Throughout most of its 90-minute runtime, Rage and Honor feels more like a loosely connected web of weird moments and wacky characters than a cohesive film. There’s definitely a plot here, but some of the motivations and events are so half-baked that it seems obvious the writers were just trying to move our heroes from one fight scene to the next. I don’t necessarily have an issue with that strategy, especially because of the can-do, kitchen-sink energy they use to do it. One scene finds Roger Yuan and Peter “Sugarfoot” Cunningham dressed to the nines and shaking down a hooker for money, while another finds Kathy Long as one of several Amazonian glam-rock female assassins trying to kill Michaels. You get drugs, splosions, and even character actor Stephen Davies as a stockbroker-turned-junkie leading our heroes through the criminal underworld.
However, if you’re going to skimp on plot and logic for the purpose of ramping up your action quotient, those scenes need to be stellar. Outside of one good scene where Michaels and Fairfield are forced to fight each other by a ruthless gang of Vanity 6 rejects, the fight scenes are pretty straight-forward by DTV action standards. The fighters’ forms on their strikes are good and the selling is reasonable for the most part, but the fights are marked by a stilted feel that prevents any one from really sticking out from the pack. There is one kill that deserves special mention, where a character’s finger trigger is manipulated via pressure points and the end result is a self-inflicted gunshot wound. Pretty cool stuff, but my favorite action sequence in the film wasn’t a fight or a kill for that matter. During the back-end, Peter Cunningham’s character gets a hold of the incriminating tape and runs for the fucking end zone as Michaels gives chase. It wasn’t anything spectacular per se, but there’s something hilarious and sort of dangerous about pursuits where both characters are in ill-suited footware, like cowboy boots and dress shoes. I am a simple man.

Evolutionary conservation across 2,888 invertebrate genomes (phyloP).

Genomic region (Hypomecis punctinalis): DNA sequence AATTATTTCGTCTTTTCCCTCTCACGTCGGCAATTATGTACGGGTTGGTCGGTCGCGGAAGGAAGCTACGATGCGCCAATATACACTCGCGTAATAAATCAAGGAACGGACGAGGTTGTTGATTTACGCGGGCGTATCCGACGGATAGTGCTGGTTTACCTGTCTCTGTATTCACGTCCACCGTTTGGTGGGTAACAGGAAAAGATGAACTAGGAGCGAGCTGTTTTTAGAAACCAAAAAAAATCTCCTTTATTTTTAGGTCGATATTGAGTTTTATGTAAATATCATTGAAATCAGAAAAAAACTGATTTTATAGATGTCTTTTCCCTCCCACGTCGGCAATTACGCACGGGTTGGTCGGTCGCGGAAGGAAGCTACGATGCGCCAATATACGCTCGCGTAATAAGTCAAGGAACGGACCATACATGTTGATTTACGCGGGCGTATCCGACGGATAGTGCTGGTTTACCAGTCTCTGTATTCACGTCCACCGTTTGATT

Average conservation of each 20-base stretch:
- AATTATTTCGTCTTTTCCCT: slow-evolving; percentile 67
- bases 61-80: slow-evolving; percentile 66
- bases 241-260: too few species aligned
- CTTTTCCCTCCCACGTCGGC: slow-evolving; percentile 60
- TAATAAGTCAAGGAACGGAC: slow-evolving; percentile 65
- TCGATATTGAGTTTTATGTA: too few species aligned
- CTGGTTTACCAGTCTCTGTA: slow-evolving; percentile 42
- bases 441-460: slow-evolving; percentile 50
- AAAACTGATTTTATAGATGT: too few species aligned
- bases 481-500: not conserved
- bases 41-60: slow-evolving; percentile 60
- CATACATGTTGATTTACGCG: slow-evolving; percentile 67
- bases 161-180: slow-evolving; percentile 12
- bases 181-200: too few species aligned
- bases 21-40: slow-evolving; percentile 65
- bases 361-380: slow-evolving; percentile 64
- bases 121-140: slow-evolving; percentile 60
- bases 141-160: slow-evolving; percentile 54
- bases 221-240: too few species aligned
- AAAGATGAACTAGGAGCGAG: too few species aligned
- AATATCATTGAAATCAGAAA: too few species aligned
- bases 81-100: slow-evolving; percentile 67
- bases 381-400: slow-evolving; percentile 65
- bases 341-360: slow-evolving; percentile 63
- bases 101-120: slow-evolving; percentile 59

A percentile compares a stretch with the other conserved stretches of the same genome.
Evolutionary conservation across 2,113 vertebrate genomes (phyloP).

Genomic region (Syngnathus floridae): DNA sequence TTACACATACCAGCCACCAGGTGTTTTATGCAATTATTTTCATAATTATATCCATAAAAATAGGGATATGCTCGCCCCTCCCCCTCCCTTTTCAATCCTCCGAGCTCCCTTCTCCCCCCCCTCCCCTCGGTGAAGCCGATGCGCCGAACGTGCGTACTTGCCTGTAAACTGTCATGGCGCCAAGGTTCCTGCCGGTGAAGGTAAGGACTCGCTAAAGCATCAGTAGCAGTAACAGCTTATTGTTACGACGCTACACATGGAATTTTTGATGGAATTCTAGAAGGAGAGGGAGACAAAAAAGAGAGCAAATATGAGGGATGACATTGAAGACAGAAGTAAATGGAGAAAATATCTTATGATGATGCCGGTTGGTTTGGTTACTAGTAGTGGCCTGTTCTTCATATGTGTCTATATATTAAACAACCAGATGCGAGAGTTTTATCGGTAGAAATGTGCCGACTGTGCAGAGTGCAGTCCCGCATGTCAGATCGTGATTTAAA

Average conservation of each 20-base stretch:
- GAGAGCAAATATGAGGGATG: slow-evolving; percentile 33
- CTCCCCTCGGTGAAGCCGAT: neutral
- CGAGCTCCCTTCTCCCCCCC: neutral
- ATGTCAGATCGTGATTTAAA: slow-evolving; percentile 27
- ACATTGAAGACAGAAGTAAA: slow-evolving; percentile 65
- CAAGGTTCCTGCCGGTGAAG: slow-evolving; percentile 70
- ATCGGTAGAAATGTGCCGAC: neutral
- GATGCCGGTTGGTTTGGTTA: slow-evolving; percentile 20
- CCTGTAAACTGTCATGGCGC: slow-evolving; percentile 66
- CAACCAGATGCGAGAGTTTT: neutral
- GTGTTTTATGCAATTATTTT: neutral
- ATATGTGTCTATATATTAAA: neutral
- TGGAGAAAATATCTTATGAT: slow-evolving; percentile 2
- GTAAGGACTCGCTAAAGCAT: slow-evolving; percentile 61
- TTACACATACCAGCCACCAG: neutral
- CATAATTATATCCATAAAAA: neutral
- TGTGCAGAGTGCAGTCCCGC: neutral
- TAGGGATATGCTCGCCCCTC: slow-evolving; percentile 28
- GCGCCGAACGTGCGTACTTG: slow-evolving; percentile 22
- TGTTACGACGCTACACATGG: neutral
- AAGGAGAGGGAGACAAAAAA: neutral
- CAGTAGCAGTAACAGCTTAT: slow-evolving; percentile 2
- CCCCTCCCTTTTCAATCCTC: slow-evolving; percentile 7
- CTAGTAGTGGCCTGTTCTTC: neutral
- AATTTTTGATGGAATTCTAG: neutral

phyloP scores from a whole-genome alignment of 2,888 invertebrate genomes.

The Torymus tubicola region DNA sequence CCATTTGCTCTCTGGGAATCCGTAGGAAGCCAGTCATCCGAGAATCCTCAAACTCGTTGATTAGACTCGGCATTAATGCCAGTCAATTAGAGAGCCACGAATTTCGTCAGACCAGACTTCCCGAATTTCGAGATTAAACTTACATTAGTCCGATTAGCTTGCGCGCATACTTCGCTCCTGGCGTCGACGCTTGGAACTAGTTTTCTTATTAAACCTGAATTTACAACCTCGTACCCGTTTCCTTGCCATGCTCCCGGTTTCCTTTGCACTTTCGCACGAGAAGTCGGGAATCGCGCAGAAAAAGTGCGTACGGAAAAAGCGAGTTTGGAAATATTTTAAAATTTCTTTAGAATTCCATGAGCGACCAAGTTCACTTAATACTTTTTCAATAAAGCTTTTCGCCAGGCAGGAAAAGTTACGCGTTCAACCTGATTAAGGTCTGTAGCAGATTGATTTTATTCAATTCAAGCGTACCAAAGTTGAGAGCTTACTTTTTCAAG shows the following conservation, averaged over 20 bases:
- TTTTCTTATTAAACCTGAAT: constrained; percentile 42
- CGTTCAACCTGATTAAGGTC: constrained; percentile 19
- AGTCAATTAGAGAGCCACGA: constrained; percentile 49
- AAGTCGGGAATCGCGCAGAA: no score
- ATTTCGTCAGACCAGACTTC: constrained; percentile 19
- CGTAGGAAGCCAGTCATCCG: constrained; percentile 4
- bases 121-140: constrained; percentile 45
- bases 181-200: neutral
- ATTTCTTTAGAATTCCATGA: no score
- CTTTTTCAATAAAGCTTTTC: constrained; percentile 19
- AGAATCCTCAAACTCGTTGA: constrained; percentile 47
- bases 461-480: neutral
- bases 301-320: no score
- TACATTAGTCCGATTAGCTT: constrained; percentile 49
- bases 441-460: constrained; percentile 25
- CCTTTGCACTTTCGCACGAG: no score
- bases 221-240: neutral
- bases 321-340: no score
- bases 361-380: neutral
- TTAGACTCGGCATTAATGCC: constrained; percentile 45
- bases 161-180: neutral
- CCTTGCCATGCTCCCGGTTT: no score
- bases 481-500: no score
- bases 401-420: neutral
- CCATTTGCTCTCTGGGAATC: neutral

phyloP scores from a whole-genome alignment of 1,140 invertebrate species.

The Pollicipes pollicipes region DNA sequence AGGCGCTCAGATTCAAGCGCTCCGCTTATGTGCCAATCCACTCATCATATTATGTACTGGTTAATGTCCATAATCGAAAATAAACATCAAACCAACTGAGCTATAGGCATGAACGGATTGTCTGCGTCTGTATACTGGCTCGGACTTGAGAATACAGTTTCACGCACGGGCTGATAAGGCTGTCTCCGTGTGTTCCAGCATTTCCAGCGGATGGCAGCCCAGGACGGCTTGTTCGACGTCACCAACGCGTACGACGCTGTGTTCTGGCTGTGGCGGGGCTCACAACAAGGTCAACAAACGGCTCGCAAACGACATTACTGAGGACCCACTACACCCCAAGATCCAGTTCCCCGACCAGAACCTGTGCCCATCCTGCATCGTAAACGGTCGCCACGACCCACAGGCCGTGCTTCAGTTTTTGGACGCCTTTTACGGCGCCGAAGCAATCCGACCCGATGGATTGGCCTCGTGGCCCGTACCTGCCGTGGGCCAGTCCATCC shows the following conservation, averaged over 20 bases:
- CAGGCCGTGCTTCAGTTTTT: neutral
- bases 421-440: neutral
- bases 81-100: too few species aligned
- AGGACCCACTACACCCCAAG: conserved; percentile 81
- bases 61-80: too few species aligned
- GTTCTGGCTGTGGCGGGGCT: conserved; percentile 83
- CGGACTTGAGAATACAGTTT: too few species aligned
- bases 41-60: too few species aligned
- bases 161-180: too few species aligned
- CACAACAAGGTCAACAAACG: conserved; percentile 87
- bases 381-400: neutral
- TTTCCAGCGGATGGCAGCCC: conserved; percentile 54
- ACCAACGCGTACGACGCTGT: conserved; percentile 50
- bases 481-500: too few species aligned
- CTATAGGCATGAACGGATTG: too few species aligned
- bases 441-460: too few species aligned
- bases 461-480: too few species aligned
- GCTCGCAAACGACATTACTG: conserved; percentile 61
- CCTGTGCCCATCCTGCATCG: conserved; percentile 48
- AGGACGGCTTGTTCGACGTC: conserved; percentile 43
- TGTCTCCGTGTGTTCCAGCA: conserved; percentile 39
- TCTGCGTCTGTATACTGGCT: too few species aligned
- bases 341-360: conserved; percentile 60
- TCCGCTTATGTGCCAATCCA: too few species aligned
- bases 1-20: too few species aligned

In terms of characters, Rage and Honor is a bit unusual in that the teacher displays greater street smarts than the cop, ignoring the fact that Michaels is from Australia and very likely puts beets on his hamburgers. This gave the story a fish-out-of-water element but it was run into the ground by having every other character that Michaels meets make a crack about kangaroos or boomerangs. Just perform a terrible imitation of his funny accent and be done with it.
With Brian Thompson’s portrayal of Drago, we’re treated to one of the more awe-inspiring villain introductions in martial arts b-movies. After holding his palm over a lit candle, he struts across his tiny apartment and smashes to pieces a block of ice roughly the size of an adult sea turtle. All while listening to opera. You could almost hear him thinking aloud, “Yes, all of this is terribly impractical but smashing blocks of ice is very cinematic and oh, by the way, I’m really classy and rich as fuck.” Thompson tows the line between intellectual pontificator and crazy-eyed psycho but his behavior isn’t nearly as unhinged and maniacal as his hair. I’m going out on a limb here: it’s the most ridiculous mullet in cinema history, and by ridiculous, I mean amazing.
This was a mixed bag. The positive components included the chemistry between Norton and Rothrock, a fun performance by Brian Thompson, and a seemingly endless parade of random b-movie martial artists in small roles. However, the story still manages to drag for stretches and the action is often overedited and shot from poor viewing angles. So what nudges Rage and Honor towards above-average territory for me? Hmm...let me think on it...
Amazon, EBay, Netflix.
4 / 7